The Importance of Play

March 29, 2009

Where an apple a day might keep you out of the doctor’s office, doing something fun every 24 hours is a great rule of thumb when difficult times come your way.  Reviewing Richard Dowden’s new book, Africa: Altered States, Ordinary Miracles

, author Pam Houston noted that by the mid 1990’s, 31 of Africa’s 53 countries had been ravaged by civil unrest or war, yet there is no word in most African languages for depression. Dowden adds, “Africa lives with death and suffering and grief every day, but to be alive is to talk and laugh, eat and drink — and dance.”

Remembering to play

Remembering to Play

Finding time to play or do one fun activity feels counterintuitive when we are struggling. Often we’ll want to put our nose to the grindstone to dig ourselves out of our troubles, or just go back to bed. A Puritan work ethic makes adding something we love seem wrong or out of place especially when the economy is out of kilter.  

 “What brings you joy?” or  “What reminds you that no matter how bad the circumstances, this world is worth the effort?”  are the two questions I like to ask when coaching a client wading through tough times. When dealing with frustration or despair it can be hard to even recall what we enjoy, let alone add it to our day.  Often I’ll hear, “I don’t know what brings me joy. All I do is work and clean the house and neither is remotely fun.”

A way to remember our favorite activities is to consider how we might have spent a free day during the ages of 9 to 13. Harvard researcher Emily Hancock detailed in her book The Girl Within

 that the “in-between” years create a brief window where many are left to their own devices. Old enough to chart a course through a summer day, yet too young to be expected to work or take on major responsibilities, we were given the time to figure out what we enjoy. So, when figuring out your daily fun pill, note what you would have done as a pre-teen!

Make play a daily rule, like brushing your teeth, since when we are struggling joy seems impractical or inappropriate.  To justify a bit of play, I try to remember that by shifting our perspective to joy we move from a fight/flight adrenaline rich state into a calmer, higher brain region. We will not only cut our body a break (adrenaline is tough on the system), but also operate at a greater level of effectiveness as we move from reptilian brain to our neocortex. So, what might seem like frivolous activities can be the most grounded when life overwhelms.

Need suggestions? Here’s some gathered favorites: 1/2 hour in nature (or in the hot tub?), play Monopoly, watch dogs playing or the birds fighting at the feeder, sing in the shower really, really loud, roller skate, dance around your kitchen, go to an art museum, hang out with good friends, garden and practice woodworking.  And, of course, there is watching the Final Four!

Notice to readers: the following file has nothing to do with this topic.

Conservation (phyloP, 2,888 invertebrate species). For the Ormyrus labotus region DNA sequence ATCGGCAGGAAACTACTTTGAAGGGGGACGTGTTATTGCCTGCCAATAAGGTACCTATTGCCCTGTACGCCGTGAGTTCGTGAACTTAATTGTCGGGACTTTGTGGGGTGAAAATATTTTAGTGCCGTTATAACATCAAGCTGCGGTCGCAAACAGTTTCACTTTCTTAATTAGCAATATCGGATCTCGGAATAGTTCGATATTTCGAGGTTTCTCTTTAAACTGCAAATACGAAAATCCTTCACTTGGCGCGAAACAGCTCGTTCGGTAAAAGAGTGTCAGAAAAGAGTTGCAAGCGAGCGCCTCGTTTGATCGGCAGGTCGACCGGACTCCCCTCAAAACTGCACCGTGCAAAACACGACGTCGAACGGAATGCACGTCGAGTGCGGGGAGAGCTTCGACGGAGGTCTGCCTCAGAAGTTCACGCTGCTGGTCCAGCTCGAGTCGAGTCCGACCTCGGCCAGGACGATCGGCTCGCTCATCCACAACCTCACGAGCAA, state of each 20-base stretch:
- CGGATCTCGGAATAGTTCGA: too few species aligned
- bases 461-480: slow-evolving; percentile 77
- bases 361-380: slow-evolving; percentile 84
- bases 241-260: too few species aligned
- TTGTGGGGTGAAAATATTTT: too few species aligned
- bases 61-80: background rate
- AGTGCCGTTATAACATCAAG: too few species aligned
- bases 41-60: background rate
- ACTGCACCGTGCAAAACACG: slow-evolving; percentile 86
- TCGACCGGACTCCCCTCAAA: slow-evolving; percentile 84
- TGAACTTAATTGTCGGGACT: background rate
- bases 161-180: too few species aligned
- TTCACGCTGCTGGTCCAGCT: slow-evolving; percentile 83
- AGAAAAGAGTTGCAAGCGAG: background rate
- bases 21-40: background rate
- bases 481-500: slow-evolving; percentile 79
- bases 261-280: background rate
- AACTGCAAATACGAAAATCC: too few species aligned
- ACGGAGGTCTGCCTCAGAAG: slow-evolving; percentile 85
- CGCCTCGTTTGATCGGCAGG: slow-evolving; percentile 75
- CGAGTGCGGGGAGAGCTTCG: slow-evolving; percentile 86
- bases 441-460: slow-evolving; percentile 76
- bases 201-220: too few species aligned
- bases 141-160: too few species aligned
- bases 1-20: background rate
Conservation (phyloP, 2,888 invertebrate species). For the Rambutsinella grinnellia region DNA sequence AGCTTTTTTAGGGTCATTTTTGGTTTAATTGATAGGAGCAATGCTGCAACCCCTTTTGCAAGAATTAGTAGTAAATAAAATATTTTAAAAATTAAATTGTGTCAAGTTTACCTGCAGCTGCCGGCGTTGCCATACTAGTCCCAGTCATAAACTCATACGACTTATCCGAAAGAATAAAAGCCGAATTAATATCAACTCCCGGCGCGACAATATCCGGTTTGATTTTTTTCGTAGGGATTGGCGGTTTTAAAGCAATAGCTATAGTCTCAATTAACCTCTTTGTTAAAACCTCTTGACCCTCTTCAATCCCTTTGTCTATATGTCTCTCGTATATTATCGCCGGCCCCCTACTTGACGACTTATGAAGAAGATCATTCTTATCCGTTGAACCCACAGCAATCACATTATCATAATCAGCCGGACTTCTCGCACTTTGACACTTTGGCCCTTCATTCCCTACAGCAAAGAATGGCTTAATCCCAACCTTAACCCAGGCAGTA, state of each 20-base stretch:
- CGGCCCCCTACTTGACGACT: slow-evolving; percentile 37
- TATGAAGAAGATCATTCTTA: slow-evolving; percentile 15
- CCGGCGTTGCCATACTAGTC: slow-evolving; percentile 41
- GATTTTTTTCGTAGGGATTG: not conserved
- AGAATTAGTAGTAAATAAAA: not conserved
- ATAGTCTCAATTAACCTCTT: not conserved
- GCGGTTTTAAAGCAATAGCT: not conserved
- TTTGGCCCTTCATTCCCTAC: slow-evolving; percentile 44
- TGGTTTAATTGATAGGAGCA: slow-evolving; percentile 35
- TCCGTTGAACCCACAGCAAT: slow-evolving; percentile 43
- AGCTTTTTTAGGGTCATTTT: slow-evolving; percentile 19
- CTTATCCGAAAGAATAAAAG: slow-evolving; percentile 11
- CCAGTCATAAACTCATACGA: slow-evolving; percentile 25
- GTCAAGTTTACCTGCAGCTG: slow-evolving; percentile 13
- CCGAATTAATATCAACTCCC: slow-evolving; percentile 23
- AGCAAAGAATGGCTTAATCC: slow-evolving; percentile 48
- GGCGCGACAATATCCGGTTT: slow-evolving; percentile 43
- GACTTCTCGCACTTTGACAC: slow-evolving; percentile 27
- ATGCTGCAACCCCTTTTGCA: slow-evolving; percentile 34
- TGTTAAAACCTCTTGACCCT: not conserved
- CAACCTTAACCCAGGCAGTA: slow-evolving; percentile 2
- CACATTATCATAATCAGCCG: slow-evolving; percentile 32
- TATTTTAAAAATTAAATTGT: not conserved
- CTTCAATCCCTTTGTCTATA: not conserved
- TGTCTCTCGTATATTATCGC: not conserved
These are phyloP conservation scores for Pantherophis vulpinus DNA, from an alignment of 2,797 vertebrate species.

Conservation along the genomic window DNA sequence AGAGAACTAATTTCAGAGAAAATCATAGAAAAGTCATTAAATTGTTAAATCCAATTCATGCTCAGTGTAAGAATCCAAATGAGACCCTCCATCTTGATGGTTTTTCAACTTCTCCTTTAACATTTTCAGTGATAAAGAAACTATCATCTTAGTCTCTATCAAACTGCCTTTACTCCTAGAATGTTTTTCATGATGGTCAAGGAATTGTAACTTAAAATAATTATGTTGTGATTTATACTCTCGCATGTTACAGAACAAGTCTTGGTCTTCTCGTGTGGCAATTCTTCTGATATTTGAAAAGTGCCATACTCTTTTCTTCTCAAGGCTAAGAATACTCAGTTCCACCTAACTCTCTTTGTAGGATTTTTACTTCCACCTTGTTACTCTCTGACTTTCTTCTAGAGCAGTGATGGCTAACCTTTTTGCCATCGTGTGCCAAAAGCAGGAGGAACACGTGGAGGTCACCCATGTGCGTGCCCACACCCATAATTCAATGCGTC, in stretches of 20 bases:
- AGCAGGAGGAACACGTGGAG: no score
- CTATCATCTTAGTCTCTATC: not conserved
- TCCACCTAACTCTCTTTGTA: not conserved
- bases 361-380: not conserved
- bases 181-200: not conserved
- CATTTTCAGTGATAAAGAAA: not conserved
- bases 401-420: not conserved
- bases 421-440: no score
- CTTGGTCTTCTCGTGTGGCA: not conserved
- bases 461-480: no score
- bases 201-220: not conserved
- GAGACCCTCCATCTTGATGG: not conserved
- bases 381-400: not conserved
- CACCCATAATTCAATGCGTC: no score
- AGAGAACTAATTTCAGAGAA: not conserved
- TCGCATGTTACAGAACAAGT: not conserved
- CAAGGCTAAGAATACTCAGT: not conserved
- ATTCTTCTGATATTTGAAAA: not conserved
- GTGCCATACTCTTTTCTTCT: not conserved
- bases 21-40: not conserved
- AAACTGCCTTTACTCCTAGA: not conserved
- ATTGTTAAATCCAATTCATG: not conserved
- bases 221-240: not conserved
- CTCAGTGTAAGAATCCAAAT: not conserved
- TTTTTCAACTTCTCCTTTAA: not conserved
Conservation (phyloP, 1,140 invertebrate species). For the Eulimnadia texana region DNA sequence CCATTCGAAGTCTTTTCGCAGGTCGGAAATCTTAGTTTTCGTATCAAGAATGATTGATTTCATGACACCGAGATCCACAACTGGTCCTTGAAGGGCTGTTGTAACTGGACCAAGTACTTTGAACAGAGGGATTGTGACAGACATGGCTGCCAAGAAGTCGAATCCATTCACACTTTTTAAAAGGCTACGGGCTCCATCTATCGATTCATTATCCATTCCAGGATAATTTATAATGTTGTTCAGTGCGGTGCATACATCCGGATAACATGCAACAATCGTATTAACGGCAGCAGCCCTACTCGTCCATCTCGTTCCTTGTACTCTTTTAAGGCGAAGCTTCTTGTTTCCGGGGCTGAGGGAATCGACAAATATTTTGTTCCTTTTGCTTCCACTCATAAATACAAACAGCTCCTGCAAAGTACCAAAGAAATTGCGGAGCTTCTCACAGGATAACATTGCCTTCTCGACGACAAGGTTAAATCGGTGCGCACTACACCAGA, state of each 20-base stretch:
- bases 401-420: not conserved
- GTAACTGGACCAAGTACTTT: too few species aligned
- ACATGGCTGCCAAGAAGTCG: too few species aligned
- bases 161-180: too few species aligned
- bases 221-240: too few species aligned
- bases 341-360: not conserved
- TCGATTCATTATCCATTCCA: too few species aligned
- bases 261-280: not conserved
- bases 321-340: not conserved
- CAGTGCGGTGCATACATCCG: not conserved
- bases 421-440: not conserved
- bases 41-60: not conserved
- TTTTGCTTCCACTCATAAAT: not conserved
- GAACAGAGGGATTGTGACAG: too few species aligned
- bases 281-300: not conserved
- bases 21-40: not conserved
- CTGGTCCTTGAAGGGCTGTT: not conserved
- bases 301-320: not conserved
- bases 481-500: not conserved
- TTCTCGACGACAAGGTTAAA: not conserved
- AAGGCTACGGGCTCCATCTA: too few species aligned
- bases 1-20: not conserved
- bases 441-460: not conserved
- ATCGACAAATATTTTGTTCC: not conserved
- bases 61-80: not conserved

At a recent workshop, a young woman shared, “After our mother died, my sisters and I arrived home for the memorial service. She died way too young and we were all a mess. One night my siblings and I went to the high school football game and cheered like wild women. We whooped and hollered and laughed until we cried. I’m sure others thought that we were drunk, instead we were probably crazy with grief.  We didn’t act at all like grieving children should. But, we really needed that night and no one in the community said a thing.”

Deidre Combs

Deidre Combs is the author of three books on cross-cultural approaches to resolving conflict and overcoming challenges:  The Way of ConflictWorst Enemy, Best Teacher  and Thriving Through Tough Times. The books integrate perennial wisdom from the world’s lasting cultural traditions with systems theory and brain research.

Dr. Combs is a management consultant, executive coach, mediator and core instructor in Montana State University’s Leadership Fellows Certificate Program and Columbia University’s Teacher’s College Global Competence Certificate Program. Since 2007, she has also taught intensive leadership training to State Department-selected students, teachers and professional leaders from throughout the Middle East, Africa, Asia, Eurasia, Latin America and Pakistan’s FATA region.

Related Posts